Trump’s sons distance themselves from financial statements in New York fraud trial testimony

Trump’s sons distance themselves from financial statements in New York fraud trial testimony
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In back-to-back testimonies Thursday, former President Trump’s two adult sons distanced themselves from Trump Organization financial statements key to the New York attorney general’s case against their family business.

Both Donald Trump Jr. and Eric Trump denied any involvement in their father’s financial statements, suggesting instead they relied on accountants and other experts to make sure the numbers were correct.

The Trump Organization’s statements of financial condition — which detail the value of its various assets and were sent to banks and insurers to secure loans and deals — are at the heart of the attorney general’s lawsuit, which claims the Trump Organization falsely inflated and deflated the value of its assets to receive lower taxes and better insurance coverage.

Trump’s eldest son, Donald Trump Jr., testified Wednesday that he signed off on his father’s financial statements as an executive vice president of the Trump Organization and trustee of the trust that held Trump’s assets while he was president. However, he said he counted on the work of accountants and executives like then-Chief Financial Officer Allen Weisselberg to be correct.

“As a trustee, I have an obligation to listen [to] those who are expert — who have an expertise of these things,” Donald Trump Jr. said, The Associated Press reported.

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Eric Trump, the former president’s second son, also denied involvement, testifying that he “never had anything to do with the statement of financial condition.”

But state lawyer Andrew Amer later pointed to a 2013 email Eric Trump received from another company executive asking for information needed to fill out Trump’s financial statement, according to The Associated Press.

“So you did know about your father’s annual financial statement as of August 2013?” Amer asked.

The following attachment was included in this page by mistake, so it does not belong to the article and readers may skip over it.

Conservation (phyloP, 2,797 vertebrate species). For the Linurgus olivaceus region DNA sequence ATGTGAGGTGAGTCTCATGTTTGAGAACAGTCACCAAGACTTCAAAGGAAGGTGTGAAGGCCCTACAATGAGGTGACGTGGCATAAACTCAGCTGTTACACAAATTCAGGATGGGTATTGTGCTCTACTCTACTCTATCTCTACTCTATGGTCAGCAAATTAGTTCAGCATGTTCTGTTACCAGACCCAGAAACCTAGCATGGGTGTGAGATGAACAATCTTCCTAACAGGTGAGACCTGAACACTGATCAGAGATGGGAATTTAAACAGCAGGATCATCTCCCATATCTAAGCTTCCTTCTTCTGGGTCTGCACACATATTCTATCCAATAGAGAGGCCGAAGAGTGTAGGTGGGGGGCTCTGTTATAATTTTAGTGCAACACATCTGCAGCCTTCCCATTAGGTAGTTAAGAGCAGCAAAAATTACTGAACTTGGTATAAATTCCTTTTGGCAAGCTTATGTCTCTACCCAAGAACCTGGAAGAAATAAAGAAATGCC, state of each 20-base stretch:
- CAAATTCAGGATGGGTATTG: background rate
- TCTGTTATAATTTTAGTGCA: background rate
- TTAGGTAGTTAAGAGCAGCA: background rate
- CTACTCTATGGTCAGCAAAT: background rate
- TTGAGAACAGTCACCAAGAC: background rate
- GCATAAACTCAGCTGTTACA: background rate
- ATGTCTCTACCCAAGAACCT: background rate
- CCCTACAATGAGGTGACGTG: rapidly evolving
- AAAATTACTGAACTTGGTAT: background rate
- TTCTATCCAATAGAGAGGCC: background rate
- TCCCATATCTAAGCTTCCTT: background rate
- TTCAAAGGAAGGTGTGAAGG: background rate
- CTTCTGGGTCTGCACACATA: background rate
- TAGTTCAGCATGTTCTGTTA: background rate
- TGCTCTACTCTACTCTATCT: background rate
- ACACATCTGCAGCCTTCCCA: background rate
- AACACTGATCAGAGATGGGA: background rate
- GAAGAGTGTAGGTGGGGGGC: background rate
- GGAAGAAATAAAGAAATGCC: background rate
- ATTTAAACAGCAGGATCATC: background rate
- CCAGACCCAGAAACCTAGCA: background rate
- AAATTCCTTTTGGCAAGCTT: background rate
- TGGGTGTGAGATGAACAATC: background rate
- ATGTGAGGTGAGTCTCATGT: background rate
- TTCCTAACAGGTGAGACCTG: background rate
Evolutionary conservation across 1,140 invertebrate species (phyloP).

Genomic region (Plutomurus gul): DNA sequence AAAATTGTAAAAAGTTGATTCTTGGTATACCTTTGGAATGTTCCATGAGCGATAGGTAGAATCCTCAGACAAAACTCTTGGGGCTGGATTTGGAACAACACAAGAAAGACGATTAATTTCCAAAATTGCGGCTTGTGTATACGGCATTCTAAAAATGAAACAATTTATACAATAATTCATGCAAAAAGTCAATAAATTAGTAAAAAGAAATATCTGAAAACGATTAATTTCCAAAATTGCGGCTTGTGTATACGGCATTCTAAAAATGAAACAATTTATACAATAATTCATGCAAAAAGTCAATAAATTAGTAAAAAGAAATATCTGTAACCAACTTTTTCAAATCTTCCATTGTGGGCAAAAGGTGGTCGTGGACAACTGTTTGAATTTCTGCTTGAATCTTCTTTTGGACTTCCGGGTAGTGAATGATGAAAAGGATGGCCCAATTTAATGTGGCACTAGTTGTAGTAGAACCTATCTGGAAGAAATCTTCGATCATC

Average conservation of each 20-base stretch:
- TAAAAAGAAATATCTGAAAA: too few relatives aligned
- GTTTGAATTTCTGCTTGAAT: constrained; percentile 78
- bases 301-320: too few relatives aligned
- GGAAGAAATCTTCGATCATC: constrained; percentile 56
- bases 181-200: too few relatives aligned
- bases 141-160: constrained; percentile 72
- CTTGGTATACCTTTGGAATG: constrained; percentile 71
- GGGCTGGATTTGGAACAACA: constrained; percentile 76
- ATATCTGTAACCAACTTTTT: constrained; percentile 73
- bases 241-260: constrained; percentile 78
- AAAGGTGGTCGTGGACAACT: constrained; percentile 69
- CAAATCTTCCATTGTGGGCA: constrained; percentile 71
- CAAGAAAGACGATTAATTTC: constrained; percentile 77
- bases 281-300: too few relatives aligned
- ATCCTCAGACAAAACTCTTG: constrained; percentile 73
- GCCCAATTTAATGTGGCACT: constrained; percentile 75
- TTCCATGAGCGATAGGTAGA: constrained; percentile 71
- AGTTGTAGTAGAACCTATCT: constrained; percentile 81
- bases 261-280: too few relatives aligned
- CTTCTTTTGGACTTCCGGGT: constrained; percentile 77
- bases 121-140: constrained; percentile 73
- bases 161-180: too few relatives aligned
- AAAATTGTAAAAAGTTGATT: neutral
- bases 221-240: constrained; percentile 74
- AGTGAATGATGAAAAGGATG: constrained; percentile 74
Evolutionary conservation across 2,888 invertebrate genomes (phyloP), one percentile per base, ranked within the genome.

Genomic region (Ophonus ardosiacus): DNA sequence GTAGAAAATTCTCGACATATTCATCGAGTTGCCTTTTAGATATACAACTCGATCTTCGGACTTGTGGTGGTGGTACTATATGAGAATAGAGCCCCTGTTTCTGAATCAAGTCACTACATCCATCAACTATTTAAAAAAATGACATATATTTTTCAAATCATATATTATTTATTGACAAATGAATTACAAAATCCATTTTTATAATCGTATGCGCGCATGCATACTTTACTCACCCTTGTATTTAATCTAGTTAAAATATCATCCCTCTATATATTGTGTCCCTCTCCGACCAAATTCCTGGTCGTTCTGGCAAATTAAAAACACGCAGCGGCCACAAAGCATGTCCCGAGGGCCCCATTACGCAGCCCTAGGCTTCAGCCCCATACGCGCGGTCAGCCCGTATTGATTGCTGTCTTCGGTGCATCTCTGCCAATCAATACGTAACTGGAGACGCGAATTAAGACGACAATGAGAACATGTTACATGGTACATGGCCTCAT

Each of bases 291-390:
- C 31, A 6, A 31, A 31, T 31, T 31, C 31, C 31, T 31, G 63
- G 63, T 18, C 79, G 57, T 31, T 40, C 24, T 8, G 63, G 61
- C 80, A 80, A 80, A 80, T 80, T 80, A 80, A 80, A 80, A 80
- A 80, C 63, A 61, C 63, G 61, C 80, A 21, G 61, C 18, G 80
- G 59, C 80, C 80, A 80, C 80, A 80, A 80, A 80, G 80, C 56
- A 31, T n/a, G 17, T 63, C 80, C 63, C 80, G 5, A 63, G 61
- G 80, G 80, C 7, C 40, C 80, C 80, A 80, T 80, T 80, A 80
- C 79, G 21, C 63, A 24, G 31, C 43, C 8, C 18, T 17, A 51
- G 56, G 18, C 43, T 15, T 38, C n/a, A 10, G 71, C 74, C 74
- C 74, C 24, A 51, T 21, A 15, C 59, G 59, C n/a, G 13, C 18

“It appears that way,” Eric Trump said.

Trump’s legal team has so far attempted to shift the blame for the statements’ skewed numbers from the former president and his family onto the accountants who calculated them. Ex-Trump accountant Donald Bender testified under cross-examination for nearly a full week at the start of the trial, where Trump’s lawyers sought to portray him as negligent.

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During an argument over questions Trump’s lawyers were asking Bender during the trial’s first week, Judge Arthur Engoron said that the accountant “is not on trial here.”

“I would disagree with that,” said Chris Kise, Trump’s attorney.

“His thoroughness, that he got paid millions a year to do — he was a [certified public accountant]. He has certain responsibilities … He seems to recall only what the government wants him to recall,” Kise continued.

“We need to be allowed to parse the evidence,” he said.

“You’re not allowed to waste time,” Engoran replied. “That is what this is becoming.”

Before the trial even began, Engoron found that Trump, the Trump Organization and Trump’s sons were liable for fraud after ruling that the New York attorney general’s office had proved the crux of its case.

The decision stripped some of Trump’s business licenses and put at risk some of his famed properties, though an appeals court halted the cancellation of the business licenses until after it hears his case.

The trial will determine how much money the defendants owe as a penalty and could establish whether any one defendant was more to blame than another for the fraud.

On Wednesday, an expert witness hired by the New York attorney general’s office testified that the Trump Organization’s ballooned financial statements may have cost banks more than $168 million in interest.

New York Attorney General Letitia James (D) has asked for $250 million in penalties and a ban on Trump and his children serving as officers or directors of New York companies.

Trump is expected to testify in the sprawling fraud trial next week.

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